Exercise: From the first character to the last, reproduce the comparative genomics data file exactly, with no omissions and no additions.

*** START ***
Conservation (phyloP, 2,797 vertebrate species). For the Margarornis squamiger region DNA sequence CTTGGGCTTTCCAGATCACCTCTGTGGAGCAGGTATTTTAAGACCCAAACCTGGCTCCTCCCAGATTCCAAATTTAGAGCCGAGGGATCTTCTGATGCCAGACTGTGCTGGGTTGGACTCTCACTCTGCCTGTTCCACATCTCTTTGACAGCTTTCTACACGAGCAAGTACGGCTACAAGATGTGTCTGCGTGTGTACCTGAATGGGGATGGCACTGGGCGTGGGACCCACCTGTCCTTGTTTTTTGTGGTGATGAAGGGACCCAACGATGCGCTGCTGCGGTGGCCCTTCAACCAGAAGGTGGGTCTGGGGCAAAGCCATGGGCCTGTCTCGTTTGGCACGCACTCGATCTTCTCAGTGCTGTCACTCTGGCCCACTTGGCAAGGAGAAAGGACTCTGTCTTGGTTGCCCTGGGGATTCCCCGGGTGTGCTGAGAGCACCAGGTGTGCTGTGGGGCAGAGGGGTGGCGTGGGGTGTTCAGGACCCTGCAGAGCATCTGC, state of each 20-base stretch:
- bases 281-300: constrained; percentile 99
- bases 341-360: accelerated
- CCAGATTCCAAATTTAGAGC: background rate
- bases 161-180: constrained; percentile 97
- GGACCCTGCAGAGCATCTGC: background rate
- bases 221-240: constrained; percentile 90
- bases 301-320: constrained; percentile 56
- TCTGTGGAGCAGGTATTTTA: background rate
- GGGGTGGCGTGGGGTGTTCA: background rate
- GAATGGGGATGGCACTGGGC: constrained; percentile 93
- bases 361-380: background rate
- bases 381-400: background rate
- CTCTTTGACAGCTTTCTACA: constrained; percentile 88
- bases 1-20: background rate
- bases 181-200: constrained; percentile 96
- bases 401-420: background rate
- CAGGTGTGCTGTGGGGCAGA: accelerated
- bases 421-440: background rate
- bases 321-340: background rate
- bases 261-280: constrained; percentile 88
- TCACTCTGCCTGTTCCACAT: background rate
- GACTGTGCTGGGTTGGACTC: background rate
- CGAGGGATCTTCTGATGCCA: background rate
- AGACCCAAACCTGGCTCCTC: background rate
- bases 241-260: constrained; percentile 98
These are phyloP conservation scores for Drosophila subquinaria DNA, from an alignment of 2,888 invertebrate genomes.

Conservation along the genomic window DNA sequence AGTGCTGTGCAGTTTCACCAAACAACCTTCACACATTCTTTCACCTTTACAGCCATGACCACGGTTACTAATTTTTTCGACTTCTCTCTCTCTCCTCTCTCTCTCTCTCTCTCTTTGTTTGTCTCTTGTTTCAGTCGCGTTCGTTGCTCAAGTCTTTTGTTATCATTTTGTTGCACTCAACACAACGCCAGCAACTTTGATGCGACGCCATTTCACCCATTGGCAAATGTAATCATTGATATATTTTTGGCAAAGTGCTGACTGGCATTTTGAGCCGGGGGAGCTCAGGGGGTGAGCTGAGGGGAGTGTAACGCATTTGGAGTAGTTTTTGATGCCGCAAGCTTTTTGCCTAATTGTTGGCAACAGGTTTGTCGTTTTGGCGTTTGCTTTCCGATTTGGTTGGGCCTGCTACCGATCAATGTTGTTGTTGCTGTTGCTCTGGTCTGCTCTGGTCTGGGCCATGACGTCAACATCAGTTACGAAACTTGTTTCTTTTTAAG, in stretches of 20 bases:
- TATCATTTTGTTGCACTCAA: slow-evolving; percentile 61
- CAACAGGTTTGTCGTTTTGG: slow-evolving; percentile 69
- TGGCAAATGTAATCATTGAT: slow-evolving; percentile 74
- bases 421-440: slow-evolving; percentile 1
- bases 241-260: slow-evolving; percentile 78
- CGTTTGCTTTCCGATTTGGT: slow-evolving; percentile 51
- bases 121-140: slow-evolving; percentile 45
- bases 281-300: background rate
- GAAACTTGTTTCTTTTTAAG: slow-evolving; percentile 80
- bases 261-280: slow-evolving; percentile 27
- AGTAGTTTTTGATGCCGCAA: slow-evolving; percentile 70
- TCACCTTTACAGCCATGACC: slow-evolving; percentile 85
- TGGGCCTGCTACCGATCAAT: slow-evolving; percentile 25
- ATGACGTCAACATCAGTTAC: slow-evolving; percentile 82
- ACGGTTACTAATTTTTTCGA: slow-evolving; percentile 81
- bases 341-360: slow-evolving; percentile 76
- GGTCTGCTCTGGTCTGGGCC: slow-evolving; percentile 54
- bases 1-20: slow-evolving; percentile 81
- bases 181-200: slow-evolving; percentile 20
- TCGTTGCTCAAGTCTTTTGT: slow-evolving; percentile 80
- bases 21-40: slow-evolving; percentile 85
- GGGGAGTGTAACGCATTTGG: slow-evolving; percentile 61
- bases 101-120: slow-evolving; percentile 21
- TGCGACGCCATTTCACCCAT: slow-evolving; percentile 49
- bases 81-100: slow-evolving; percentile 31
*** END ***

Conservation (phyloP, 2,797 vertebrate species). For the Margarornis squamiger region DNA sequence CTTGGGCTTTCCAGATCACCTCTGTGGAGCAGGTATTTTAAGACCCAAACCTGGCTCCTCCCAGATTCCAAATTTAGAGCCGAGGGATCTTCTGATGCCAGACTGTGCTGGGTTGGACTCTCACTCTGCCTGTTCCACATCTCTTTGACAGCTTTCTACACGAGCAAGTACGGCTACAAGATGTGTCTGCGTGTGTACCTGAATGGGGATGGCACTGGGCGTGGGACCCACCTGTCCTTGTTTTTTGTGGTGATGAAGGGACCCAACGATGCGCTGCTGCGGTGGCCCTTCAACCAGAAGGTGGGTCTGGGGCAAAGCCATGGGCCTGTCTCGTTTGGCACGCACTCGATCTTCTCAGTGCTGTCACTCTGGCCCACTTGGCAAGGAGAAAGGACTCTGTCTTGGTTGCCCTGGGGATTCCCCGGGTGTGCTGAGAGCACCAGGTGTGCTGTGGGGCAGAGGGGTGGCGTGGGGTGTTCAGGACCCTGCAGAGCATCTGC, state of each 20-base stretch:
- bases 281-300: constrained; percentile 99
- bases 341-360: accelerated
- CCAGATTCCAAATTTAGAGC: background rate
- bases 161-180: constrained; percentile 97
- GGACCCTGCAGAGCATCTGC: background rate
- bases 221-240: constrained; percentile 90
- bases 301-320: constrained; percentile 56
- TCTGTGGAGCAGGTATTTTA: background rate
- GGGGTGGCGTGGGGTGTTCA: background rate
- GAATGGGGATGGCACTGGGC: constrained; percentile 93
- bases 361-380: background rate
- bases 381-400: background rate
- CTCTTTGACAGCTTTCTACA: constrained; percentile 88
- bases 1-20: background rate
- bases 181-200: constrained; percentile 96
- bases 401-420: background rate
- CAGGTGTGCTGTGGGGCAGA: accelerated
- bases 421-440: background rate
- bases 321-340: background rate
- bases 261-280: constrained; percentile 88
- TCACTCTGCCTGTTCCACAT: background rate
- GACTGTGCTGGGTTGGACTC: background rate
- CGAGGGATCTTCTGATGCCA: background rate
- AGACCCAAACCTGGCTCCTC: background rate
- bases 241-260: constrained; percentile 98
These are phyloP conservation scores for Drosophila subquinaria DNA, from an alignment of 2,888 invertebrate genomes.

Conservation along the genomic window DNA sequence AGTGCTGTGCAGTTTCACCAAACAACCTTCACACATTCTTTCACCTTTACAGCCATGACCACGGTTACTAATTTTTTCGACTTCTCTCTCTCTCCTCTCTCTCTCTCTCTCTCTTTGTTTGTCTCTTGTTTCAGTCGCGTTCGTTGCTCAAGTCTTTTGTTATCATTTTGTTGCACTCAACACAACGCCAGCAACTTTGATGCGACGCCATTTCACCCATTGGCAAATGTAATCATTGATATATTTTTGGCAAAGTGCTGACTGGCATTTTGAGCCGGGGGAGCTCAGGGGGTGAGCTGAGGGGAGTGTAACGCATTTGGAGTAGTTTTTGATGCCGCAAGCTTTTTGCCTAATTGTTGGCAACAGGTTTGTCGTTTTGGCGTTTGCTTTCCGATTTGGTTGGGCCTGCTACCGATCAATGTTGTTGTTGCTGTTGCTCTGGTCTGCTCTGGTCTGGGCCATGACGTCAACATCAGTTACGAAACTTGTTTCTTTTTAAG, in stretches of 20 bases:
- TATCATTTTGTTGCACTCAA: slow-evolving; percentile 61
- CAACAGGTTTGTCGTTTTGG: slow-evolving; percentile 69
- TGGCAAATGTAATCATTGAT: slow-evolving; percentile 74
- bases 421-440: slow-evolving; percentile 1
- bases 241-260: slow-evolving; percentile 78
- CGTTTGCTTTCCGATTTGGT: slow-evolving; percentile 51
- bases 121-140: slow-evolving; percentile 45
- bases 281-300: background rate
- GAAACTTGTTTCTTTTTAAG: slow-evolving; percentile 80
- bases 261-280: slow-evolving; percentile 27
- AGTAGTTTTTGATGCCGCAA: slow-evolving; percentile 70
- TCACCTTTACAGCCATGACC: slow-evolving; percentile 85
- TGGGCCTGCTACCGATCAAT: slow-evolving; percentile 25
- ATGACGTCAACATCAGTTAC: slow-evolving; percentile 82
- ACGGTTACTAATTTTTTCGA: slow-evolving; percentile 81
- bases 341-360: slow-evolving; percentile 76
- GGTCTGCTCTGGTCTGGGCC: slow-evolving; percentile 54
- bases 1-20: slow-evolving; percentile 81
- bases 181-200: slow-evolving; percentile 20
- TCGTTGCTCAAGTCTTTTGT: slow-evolving; percentile 80
- bases 21-40: slow-evolving; percentile 85
- GGGGAGTGTAACGCATTTGG: slow-evolving; percentile 61
- bases 101-120: slow-evolving; percentile 21
- TGCGACGCCATTTCACCCAT: slow-evolving; percentile 49
- bases 81-100: slow-evolving; percentile 31